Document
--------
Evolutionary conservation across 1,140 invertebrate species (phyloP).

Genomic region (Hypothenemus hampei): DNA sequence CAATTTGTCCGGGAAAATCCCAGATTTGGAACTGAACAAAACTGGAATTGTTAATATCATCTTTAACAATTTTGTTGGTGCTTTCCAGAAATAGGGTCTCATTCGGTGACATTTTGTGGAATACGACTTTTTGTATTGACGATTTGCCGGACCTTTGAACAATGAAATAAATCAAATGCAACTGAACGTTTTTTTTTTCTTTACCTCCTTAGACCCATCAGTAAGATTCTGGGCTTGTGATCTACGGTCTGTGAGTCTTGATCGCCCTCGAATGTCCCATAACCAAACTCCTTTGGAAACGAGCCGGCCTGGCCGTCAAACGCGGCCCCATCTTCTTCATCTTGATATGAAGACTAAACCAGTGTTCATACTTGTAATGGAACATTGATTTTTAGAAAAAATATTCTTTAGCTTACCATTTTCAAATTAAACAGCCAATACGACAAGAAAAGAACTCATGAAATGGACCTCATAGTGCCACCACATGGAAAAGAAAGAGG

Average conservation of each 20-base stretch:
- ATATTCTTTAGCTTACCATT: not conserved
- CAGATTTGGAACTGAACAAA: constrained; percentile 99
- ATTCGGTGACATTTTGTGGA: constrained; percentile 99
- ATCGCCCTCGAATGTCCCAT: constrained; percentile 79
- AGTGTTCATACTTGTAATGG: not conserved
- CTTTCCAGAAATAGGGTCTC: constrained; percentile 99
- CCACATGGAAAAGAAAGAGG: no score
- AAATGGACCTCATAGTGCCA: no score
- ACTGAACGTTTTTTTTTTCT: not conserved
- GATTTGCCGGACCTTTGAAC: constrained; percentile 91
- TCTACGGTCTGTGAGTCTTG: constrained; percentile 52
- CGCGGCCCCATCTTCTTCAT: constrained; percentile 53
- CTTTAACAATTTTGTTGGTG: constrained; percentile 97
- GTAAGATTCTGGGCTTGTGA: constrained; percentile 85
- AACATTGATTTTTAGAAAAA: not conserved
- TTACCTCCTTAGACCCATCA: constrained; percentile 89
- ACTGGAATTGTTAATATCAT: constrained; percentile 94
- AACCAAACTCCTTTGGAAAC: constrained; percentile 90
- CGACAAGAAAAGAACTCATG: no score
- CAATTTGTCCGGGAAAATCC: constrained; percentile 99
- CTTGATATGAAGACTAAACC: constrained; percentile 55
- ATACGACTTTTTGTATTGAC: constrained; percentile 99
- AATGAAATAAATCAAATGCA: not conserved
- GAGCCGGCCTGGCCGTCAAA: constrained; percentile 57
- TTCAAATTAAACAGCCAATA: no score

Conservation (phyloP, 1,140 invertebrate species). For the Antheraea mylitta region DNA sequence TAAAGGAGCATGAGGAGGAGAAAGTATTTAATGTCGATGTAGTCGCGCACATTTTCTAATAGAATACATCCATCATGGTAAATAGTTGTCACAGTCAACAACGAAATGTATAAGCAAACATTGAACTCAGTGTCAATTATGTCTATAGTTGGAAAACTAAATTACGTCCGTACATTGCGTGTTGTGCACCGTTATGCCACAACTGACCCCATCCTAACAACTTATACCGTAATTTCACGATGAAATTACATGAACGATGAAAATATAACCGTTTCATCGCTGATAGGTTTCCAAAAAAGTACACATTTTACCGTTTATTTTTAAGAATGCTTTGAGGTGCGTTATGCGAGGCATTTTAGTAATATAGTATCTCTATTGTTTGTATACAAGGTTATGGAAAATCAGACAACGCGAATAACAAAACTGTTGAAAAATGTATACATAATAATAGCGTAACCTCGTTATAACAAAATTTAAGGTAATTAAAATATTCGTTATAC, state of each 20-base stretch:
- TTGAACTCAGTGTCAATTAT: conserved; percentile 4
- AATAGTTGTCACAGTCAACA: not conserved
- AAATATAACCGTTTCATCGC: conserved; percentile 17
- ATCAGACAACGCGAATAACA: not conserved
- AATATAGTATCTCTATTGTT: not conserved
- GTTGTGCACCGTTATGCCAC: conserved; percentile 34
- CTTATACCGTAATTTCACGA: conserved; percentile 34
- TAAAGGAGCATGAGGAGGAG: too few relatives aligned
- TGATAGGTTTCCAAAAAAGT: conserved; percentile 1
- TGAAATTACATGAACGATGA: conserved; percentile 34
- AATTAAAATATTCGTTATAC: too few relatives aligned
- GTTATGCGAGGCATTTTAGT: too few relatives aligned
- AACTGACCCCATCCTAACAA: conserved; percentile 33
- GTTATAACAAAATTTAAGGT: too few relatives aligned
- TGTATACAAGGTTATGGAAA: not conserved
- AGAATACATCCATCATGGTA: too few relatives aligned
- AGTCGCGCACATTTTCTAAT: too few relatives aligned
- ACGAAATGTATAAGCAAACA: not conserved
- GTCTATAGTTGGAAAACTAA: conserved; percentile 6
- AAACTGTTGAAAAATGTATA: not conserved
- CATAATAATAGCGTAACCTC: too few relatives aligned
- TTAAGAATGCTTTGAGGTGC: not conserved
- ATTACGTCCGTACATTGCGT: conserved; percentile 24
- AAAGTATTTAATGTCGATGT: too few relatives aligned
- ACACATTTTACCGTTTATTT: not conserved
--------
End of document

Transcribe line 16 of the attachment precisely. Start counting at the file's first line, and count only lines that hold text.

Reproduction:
- CTTTAACAATTTTGTTGGTG: constrained; percentile 97